Pregnancy can be a beautiful time in your life, but it also can be a risky one. When you are pregnant, you may have problems with your liver that can put both you and your baby at risk. Some liver problems, such as cholestasis, occur only during pregnancy, while other liver diseases, such as hepatitis, may be passed on to your baby during delivery.
Cholestasis of Pregnancy
If you suffer from cholestasis, bile that usually flows from your gallbladder or your liver is blocked and the bile builds up and spills into your bloodstream. Often, the only sign of cholestasis is itching in the hands and feet, though you may also have dark urine, jaundice and nausea. Only about 1 out of 1,000 women end up with cholestasis, according to the American Pregnancy Association. If you should get cholestasis, your doctor may prescribe ursodeoxycholic acid, an anti-itch medicine that also improves the flow of bile.
Preeclampsia results in high blood pressure and protein in your urine, usually after the 20th week of pregnancy, according to the Mayo Clinic. In about 10 percent of cases, preeclampsia can develop into HELLP syndrome (Hemolysis, Elevated Liver enzyme levels and a Low Platelet count). HELLP syndrome usually develops in the final trimester. Common symptoms include nausea, vomiting, headache and feelings of fatigue. Occasionally, the liver will be enlarged and the doctor will be able to feel it upon examination.
Hepatitis During Pregnancy
A mother may have hepatitis A, B, or C while pregnant. Usually, acute infections will clear up on their own without medication. If you have a chronic infection, you shouldn’t take the antiviral medications commonly used to treat hepatitis B and C while pregnant or when you are planning to become pregnant, as they can harm your baby. The chance of you passing hepatitis A or C to your baby is very low — you have about a 10 to 20 percent chance of giving hepatitis B to your baby, according to the March of Dimes. The baby should be vaccinated immediately after birth if you have hepatitis B, which prevents a majority of cases of hepatitis B in babies.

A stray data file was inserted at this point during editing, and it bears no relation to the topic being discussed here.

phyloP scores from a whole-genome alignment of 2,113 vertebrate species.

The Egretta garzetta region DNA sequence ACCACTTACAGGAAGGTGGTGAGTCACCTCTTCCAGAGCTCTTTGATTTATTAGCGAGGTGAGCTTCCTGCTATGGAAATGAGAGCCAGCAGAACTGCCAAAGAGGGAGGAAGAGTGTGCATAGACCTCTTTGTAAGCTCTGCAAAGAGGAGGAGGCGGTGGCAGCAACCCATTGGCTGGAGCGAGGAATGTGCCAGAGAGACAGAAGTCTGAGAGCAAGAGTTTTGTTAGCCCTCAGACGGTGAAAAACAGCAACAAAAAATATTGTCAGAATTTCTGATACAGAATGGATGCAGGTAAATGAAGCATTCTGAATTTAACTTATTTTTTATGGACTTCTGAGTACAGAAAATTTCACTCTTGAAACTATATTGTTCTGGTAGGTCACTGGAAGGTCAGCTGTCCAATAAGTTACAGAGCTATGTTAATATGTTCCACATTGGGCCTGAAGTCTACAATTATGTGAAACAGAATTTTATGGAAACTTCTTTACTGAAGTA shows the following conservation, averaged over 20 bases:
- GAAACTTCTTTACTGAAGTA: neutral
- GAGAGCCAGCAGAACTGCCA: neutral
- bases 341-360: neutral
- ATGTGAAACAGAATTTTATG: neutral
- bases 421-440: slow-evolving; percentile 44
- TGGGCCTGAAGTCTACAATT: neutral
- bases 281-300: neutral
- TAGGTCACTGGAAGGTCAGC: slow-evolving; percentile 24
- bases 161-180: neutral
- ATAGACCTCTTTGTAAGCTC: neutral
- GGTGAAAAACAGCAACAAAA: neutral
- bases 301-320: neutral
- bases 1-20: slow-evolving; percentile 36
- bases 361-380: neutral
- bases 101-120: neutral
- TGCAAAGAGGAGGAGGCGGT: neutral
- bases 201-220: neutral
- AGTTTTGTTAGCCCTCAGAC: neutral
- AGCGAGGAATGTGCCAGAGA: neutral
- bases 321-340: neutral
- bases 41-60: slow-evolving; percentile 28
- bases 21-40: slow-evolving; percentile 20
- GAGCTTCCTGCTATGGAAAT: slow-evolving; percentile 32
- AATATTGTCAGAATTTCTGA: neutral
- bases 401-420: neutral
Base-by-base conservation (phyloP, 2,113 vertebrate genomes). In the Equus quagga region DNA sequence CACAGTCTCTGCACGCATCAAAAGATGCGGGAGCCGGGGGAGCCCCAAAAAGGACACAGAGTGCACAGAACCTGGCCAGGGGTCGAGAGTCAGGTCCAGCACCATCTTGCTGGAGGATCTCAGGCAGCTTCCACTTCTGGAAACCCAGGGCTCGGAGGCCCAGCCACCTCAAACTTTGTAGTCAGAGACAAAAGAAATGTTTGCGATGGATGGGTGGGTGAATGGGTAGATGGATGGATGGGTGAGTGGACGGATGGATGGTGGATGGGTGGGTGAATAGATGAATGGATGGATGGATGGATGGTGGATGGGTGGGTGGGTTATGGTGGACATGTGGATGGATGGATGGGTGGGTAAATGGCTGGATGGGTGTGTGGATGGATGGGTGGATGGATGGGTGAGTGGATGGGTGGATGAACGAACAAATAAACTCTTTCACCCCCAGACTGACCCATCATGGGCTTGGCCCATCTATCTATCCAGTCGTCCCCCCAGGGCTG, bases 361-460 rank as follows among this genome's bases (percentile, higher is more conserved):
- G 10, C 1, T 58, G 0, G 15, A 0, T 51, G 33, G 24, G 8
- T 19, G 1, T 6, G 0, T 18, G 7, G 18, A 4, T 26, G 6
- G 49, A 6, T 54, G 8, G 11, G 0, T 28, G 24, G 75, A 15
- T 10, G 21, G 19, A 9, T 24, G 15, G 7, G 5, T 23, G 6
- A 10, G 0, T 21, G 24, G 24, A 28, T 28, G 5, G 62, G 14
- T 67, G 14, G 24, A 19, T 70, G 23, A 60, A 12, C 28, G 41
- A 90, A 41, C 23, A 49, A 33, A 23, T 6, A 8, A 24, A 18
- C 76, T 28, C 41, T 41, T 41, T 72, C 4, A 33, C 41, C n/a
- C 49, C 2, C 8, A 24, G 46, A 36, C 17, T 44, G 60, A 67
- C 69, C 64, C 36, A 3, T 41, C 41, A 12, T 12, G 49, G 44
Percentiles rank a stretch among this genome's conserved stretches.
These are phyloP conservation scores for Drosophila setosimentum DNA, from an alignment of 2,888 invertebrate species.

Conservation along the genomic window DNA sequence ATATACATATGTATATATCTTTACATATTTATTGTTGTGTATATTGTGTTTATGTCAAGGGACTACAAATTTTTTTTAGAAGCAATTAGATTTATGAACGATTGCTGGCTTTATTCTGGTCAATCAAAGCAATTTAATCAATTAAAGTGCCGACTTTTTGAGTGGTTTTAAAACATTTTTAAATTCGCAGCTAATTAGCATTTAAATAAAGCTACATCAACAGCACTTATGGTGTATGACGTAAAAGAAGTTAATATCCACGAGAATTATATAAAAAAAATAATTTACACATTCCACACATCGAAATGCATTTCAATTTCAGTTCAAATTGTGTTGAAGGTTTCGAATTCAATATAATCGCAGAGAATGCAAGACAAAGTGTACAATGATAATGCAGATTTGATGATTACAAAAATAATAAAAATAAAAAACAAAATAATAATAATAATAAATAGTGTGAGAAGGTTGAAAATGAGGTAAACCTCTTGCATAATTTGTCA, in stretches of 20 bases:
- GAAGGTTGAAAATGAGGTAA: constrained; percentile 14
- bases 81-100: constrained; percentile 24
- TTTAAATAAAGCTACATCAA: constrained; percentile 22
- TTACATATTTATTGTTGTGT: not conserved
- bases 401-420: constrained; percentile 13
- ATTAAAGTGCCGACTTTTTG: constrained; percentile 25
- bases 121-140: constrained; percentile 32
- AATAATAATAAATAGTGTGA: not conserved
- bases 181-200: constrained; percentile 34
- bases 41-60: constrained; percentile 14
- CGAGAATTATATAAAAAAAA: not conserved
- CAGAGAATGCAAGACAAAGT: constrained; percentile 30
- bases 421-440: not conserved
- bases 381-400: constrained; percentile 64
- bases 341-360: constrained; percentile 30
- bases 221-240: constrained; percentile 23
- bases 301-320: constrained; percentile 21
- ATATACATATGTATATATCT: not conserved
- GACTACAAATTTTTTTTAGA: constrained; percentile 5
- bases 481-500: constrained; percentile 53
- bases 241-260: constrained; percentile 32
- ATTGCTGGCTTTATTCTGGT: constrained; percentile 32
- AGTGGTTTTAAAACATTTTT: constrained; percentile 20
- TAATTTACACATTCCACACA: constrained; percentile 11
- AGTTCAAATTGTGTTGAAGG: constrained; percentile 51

Who’s Most at Risk
If you had cholestasis during a previous pregnancy, or if your mother or another female relative did, you are at a greater risk of having it in future pregnancies. If you are Swedish or Chilean, you have an increased risk for cholestasis as well, according to the American Pregnancy Association. Although all women are at risk for HELLP syndrome, Caucasian women over age 25 are at increased risk, advises Family Doctor. You can protect yourself from hepatitis by practicing safe sex and not sharing your personal items. If you have not been vaccinated for hepatitis A or B, you should get the vaccines either before or during your pregnancy.
Risks to the Baby
Both HELLP syndrome and cholestasis can lead to premature labor. The best way to treat both conditions is to deliver the baby as soon as possible, preferably after the baby’s lungs have sufficiently matured. If you have untreated HELLP syndrome, you may suffer placental abruption, when the placenta separates from the wall of the uterus, leading to bleeding, which can harm the baby. Elevated bile levels during cholestasis can put a strain on the baby’s liver.